- The Washington Times - Monday, September 1, 2003

BLACKSBURG, Va. — Gov. Mark Warner’s plan to improve the state’s rural economy by attracting the motor sports industry would be just the latest chapter in the commonwealth’s long history with racing.

Virginia Tech professor Brian Katen has so far discovered more than 100 defunct tracks, including many that featured stock-car racing long before the success of NASCAR. The majority of them were clustered in the mountain communities of southwest Virginia and are now gone or overgrown with weeds.

Mr. Katen, a professor of landscape architecture, also plans to document the histories of the oval tracks and the small racing circuits that had mechanics fine-tuning cars into gas-burning, roaring racers and local heroes driving the racers until the nuts and bolts would no longer hold them together.

“It seems every small town had a track,” Mr. Katen said. “Old-timers still speak with awe, not just about the drivers, but about the mechanics, the guys who could really make the cars go fast.”

Today, no more than 20 tracks remain, but Mr. Warner is hoping the passion remains. He recently announced Motorsports Initiative, a plan to use low-interest loans and other state money to attract racing-oriented businesses to Virginia.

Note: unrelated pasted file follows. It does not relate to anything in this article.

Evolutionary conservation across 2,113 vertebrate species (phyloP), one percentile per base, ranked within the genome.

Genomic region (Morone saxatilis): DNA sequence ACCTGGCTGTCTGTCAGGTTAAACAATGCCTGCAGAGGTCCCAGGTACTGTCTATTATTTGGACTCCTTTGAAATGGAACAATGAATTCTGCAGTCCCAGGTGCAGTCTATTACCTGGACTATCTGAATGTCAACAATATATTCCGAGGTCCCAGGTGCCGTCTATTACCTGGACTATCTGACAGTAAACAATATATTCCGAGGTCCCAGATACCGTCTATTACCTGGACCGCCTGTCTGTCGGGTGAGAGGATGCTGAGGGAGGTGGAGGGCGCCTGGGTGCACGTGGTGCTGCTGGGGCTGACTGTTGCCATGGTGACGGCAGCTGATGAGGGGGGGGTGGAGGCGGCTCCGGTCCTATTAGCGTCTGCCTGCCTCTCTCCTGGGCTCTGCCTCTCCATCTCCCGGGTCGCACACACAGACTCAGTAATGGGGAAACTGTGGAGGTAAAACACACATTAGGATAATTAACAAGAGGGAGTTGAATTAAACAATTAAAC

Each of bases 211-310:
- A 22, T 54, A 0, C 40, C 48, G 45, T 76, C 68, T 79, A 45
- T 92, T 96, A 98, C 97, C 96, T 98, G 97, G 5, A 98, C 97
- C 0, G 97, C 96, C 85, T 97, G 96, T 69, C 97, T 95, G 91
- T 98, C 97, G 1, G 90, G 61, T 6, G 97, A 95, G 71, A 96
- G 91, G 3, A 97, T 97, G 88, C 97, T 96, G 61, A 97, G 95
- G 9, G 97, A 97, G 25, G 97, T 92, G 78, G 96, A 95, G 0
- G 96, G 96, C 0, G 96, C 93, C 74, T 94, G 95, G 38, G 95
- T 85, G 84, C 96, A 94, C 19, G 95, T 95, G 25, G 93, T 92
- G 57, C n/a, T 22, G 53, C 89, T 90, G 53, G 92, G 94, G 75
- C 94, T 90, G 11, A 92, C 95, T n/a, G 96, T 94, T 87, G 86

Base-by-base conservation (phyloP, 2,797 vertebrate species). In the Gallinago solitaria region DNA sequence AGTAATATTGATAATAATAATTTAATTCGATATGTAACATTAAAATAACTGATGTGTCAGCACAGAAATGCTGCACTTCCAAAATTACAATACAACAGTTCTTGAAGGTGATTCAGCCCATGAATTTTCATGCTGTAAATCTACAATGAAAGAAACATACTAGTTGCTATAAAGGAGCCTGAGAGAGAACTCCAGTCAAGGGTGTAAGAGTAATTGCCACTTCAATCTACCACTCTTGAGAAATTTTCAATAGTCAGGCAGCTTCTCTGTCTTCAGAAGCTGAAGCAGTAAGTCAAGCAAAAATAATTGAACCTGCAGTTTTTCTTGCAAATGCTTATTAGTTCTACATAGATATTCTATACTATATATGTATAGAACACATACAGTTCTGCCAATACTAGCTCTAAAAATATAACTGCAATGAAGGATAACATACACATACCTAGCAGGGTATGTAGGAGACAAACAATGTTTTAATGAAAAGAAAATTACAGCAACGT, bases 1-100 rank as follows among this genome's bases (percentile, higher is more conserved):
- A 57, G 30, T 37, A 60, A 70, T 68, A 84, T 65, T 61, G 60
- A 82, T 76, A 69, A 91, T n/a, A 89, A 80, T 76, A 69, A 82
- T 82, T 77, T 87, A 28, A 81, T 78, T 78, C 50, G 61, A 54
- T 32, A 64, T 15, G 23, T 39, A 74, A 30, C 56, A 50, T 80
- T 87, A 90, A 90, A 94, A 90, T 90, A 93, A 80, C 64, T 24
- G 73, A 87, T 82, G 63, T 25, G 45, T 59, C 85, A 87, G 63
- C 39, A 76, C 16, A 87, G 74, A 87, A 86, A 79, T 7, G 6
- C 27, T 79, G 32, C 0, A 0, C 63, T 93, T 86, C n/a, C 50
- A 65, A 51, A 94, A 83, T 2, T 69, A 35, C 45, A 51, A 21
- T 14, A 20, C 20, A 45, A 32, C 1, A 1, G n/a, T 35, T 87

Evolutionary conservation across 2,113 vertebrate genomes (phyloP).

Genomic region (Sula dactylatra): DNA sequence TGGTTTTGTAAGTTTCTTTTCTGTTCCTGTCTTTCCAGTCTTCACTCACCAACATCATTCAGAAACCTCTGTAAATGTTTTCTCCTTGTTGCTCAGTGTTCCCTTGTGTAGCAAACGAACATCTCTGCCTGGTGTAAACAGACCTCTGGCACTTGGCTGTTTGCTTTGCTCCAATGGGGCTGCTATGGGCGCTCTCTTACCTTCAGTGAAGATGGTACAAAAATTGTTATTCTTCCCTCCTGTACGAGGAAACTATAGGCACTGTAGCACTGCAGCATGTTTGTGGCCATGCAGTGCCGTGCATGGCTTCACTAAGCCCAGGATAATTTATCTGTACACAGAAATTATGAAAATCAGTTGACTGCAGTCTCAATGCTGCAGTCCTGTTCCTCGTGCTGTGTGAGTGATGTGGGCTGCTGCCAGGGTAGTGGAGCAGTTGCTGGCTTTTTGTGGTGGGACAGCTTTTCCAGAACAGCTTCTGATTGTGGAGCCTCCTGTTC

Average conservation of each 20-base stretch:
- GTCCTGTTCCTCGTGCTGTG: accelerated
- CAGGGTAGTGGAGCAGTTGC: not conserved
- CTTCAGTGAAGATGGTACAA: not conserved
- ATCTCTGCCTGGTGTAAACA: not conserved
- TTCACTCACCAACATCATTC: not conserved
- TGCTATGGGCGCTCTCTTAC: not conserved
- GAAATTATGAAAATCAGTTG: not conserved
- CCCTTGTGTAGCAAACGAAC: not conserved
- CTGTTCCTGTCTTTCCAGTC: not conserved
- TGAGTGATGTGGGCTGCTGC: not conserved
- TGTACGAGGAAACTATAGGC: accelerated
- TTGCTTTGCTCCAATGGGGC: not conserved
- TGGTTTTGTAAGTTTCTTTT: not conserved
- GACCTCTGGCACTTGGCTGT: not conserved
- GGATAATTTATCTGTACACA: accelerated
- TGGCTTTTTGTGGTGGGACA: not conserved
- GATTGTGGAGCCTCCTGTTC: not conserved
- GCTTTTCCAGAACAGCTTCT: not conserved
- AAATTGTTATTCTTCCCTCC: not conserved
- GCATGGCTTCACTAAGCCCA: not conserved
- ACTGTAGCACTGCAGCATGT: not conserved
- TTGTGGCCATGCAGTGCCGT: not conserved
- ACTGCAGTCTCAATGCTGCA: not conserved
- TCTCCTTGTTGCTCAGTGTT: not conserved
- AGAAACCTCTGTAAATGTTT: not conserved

He said the goal was to make Virginia, already the home of major speedways in Richmond and Martinsville, the most desirable location for engine builders, car-parts makers and racing teams.

But if motor-sports businesses are looking for a place where racing has deep roots and people still care passionately about it, Mr. Katen’s research shows that Southside and southwest Virginia fit the bill.

“The enthusiasm is still there,” he said.

Roddy Moore, a folklorist and director of Ferrum College’s Blue Ridge Institute and Folklife Museum, doesn’t know why there were so many tracks, particularly in southwest Virginia. But he thinks many residents were introduced to racing at county fairs, and the races became so popular that they remained after the fairs ended.

“Maybe the interest in the community drove them to have other races,” he said.

Mr. Katen’s effort coincides with Mr. Warner’s initiative and Mr. Moore’s preparation for an upcoming exhibit at the institute titled: “Car Crazy: Racing and Rodding in Southwest Virginia.”

The exhibit should be ready by April and will showcase the region’s entire car culture — from racing and hot-rodding to car clubs and the average guy’s passion for rebuilding old clunkers.

Mr. Katen, who has Virginia Tech students helping him, is nearly finished with his archival research and should soon start interviewing elderly residents who remember the tracks and their impact on the community. He is also looking for aerial photographs.

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